In Juarez, we interpreted the statutory requirement contained in section 2983.2(a)(2) that the NOI must identify all “ ‘conditions precedent’ ” to reinstatement of the contract.  (Juarez, supra, 152 Cal.App.4th at pp. 899–912.)   We held the NOI must “provide a level of specificity as to the conditions precedent to reinstatement sufficient to inform the buyer—without need for further inquiry—as to exactly what the buyer must do to cure the default.   Thus, the statute requires that a creditor inform the consumer of any amounts the buyer must pay to the creditor and/or to third parties and provide the buyer with the names and addresses of those who are to be paid.   The creditor must also inform the consumer regarding any additional monthly payments that will come due before the end of the notice period, as well as of any late fees, or other fees, the amount(s) of these additional payments or fees, and when the additional sums will become due.”   (Id. at pp. 904–905.)   In so holding, we acknowledged “there may be instances in which the creditor does not possess information about the amount a buyer must pay to a third party to satisfy a condition precedent to reinstatement.”  (Id. at pp. 908–909.)   But we said “the creditor must provide the buyer with all of the relevant information it possesses and/or information it has the ability to discern, concerning precisely what the buyer must do to reinstate his or her contract.”  (Id. at p. 909.)

In Juarez, as here, a car buyer whose vehicle was repossessed brought a class action alleging the creditor violated the UCL by failing to comply with the Rees–Levering Act's requirements.  (Juarez, supra, 152 Cal.App.4th at pp. 896–898.)   After the court certified the class, the court granted summary judgment in the creditor's favor based on the court's conclusion that the NOI satisfied statutory requirements and thus the creditor did not engage in an unlawful, unfair or deceptive practice within the meaning of the UCL. (Id. at pp. 898–899.)   This court reversed, holding the NOI did not “provide a level of specificity as to the conditions precedent to reinstatement sufficient to inform the buyer—without need for further inquiry—as to exactly what the buyer must do to cure the default.”  (Id. at pp. 904, 912.)   We thus remanded for the trial court to consider the class claims under all three prongs of the UCL. (Id. at p. 912 & fn. 13.)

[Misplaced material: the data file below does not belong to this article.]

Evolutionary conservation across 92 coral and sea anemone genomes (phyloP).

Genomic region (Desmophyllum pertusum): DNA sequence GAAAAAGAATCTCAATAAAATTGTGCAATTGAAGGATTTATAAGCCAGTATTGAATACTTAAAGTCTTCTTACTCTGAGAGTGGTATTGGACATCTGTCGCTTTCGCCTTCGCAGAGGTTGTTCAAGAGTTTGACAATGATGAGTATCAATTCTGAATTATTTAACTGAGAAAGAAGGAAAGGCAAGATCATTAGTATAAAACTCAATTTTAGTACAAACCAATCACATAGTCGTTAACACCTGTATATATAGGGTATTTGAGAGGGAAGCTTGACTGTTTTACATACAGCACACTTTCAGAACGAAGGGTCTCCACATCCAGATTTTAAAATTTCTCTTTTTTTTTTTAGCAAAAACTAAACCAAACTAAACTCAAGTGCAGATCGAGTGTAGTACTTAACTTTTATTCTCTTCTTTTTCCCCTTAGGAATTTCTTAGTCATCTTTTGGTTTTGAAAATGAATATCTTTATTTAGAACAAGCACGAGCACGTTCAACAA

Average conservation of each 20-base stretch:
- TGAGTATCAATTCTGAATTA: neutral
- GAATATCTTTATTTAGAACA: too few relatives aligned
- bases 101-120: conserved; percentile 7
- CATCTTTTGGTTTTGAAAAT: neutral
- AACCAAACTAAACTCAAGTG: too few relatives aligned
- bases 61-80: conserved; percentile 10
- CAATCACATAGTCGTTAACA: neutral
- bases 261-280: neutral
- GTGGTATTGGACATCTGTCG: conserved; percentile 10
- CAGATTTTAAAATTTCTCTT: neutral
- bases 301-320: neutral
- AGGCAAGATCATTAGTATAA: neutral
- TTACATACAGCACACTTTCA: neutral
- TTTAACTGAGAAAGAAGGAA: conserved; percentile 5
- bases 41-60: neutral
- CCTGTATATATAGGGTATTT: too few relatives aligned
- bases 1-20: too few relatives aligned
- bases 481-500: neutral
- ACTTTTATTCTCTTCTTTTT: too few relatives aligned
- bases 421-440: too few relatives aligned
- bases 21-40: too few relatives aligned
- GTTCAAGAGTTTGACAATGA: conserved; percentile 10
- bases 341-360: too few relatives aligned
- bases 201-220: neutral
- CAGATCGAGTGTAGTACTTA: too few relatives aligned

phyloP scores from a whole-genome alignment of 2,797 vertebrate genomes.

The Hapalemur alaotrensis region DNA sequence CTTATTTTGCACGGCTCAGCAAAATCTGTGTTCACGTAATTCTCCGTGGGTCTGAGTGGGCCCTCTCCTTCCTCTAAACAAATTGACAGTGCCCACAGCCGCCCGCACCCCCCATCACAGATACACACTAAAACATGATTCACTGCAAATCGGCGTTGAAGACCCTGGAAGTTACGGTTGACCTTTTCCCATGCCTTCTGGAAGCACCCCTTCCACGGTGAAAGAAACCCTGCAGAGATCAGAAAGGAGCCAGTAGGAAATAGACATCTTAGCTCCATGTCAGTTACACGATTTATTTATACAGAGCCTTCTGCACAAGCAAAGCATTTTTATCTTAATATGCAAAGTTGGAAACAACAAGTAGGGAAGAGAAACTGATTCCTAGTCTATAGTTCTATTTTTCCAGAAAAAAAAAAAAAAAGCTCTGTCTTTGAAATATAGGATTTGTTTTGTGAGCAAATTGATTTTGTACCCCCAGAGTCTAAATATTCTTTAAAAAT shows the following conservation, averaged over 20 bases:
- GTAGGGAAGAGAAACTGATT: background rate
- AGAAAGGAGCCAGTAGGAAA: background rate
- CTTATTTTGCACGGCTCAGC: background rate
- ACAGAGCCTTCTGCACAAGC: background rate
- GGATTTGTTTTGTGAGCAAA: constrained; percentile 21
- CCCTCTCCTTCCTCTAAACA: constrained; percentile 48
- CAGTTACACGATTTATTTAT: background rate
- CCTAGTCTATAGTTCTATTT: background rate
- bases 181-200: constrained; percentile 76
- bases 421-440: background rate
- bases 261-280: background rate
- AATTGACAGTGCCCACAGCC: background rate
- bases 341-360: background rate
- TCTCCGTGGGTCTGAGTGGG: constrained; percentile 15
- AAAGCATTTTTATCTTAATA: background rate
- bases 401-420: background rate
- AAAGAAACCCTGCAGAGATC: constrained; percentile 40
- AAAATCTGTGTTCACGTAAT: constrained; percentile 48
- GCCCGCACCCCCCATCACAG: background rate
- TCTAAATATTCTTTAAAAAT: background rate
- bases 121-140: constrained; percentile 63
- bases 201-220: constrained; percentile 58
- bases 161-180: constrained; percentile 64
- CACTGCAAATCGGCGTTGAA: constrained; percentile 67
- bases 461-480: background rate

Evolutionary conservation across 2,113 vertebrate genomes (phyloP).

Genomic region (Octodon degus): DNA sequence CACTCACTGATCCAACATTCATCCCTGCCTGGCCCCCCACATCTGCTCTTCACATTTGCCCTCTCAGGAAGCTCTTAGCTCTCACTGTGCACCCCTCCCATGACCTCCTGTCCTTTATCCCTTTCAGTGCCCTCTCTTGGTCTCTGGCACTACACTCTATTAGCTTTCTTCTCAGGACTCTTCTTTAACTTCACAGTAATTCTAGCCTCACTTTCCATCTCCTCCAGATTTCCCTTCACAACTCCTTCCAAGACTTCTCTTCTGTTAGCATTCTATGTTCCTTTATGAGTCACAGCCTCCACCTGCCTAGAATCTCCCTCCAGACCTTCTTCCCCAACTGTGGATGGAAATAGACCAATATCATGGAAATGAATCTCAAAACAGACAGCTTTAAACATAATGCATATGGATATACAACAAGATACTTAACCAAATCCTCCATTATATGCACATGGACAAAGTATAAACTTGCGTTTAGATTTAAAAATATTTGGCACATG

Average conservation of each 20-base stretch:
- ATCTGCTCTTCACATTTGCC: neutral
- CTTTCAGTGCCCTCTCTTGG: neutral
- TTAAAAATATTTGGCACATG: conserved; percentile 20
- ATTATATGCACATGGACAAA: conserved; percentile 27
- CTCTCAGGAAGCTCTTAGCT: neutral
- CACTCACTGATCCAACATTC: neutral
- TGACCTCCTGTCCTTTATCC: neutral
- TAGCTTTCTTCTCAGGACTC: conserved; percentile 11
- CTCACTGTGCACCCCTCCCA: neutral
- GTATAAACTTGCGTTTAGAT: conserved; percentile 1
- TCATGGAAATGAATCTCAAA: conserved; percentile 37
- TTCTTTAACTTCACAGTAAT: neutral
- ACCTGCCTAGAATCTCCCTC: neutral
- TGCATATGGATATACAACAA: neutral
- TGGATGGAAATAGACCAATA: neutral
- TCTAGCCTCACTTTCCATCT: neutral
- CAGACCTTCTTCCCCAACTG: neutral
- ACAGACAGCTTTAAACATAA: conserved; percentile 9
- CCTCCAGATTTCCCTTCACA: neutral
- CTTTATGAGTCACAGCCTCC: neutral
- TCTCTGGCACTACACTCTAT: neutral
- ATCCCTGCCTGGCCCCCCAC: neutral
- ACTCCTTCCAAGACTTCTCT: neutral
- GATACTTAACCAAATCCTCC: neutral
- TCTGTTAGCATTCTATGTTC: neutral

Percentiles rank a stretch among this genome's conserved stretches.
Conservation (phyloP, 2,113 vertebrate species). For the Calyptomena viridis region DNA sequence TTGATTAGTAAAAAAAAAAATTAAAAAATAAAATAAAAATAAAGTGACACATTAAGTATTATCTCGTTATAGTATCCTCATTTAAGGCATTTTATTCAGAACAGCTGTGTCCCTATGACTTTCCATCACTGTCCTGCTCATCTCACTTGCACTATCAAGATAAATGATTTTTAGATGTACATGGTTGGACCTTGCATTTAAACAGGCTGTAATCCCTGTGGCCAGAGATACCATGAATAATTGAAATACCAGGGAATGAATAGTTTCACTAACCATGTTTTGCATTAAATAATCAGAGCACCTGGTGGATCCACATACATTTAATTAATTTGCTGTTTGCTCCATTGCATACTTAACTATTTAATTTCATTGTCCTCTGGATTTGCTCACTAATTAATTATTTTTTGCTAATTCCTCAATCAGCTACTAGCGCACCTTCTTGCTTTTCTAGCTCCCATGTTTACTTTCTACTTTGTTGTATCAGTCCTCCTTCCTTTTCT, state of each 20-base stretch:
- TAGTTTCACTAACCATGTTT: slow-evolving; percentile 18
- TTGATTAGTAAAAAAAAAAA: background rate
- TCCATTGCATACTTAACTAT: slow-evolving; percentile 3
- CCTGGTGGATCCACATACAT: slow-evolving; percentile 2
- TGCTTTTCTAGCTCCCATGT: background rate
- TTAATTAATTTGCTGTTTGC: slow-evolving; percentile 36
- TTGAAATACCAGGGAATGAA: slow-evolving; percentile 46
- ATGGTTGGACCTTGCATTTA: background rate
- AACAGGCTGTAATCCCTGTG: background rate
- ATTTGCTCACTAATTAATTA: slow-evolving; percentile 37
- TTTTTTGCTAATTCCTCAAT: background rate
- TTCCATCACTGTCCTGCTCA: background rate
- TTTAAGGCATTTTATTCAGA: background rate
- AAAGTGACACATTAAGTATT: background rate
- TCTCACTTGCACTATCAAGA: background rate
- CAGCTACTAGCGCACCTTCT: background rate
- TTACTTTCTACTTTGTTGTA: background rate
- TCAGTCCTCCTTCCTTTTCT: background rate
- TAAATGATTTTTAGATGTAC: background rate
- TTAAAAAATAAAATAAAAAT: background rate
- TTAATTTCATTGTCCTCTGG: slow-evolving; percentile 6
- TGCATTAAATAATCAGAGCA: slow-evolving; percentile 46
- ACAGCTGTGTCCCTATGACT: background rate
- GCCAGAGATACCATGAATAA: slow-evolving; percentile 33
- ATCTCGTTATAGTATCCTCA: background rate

We have since reaffirmed that a buyer may potentially recover under the UCL for claimed violations of the Rees–Levering Act's NOI notice requirement.   (See Salenga, supra, 183 Cal.App.4th at pp. 998–1002.)   The California Supreme Court has additionally upheld the certification of class claims based on a violation of the Rees–Levering Act's NOI requirements.  (See Fireside Bank v. Superior Court, supra, 40 Cal.4th at p. 1076 [class claim under the Act and the UCL “on behalf of all persons who had received postrepossession notices ․ in which the listed redemption amount [improperly] failed to subtract the credit for unearned finance charges”].)

IV. Analysis

In denying Ramirez's class certification motion, the court stated:  “[I]ndividual issues of fact predominate over common questions of fact.   Specifically, it is unclear whether there were grounds to deny reinstatement as to each individual class member pursuant to Civil Code section 2983.3(b)(1).”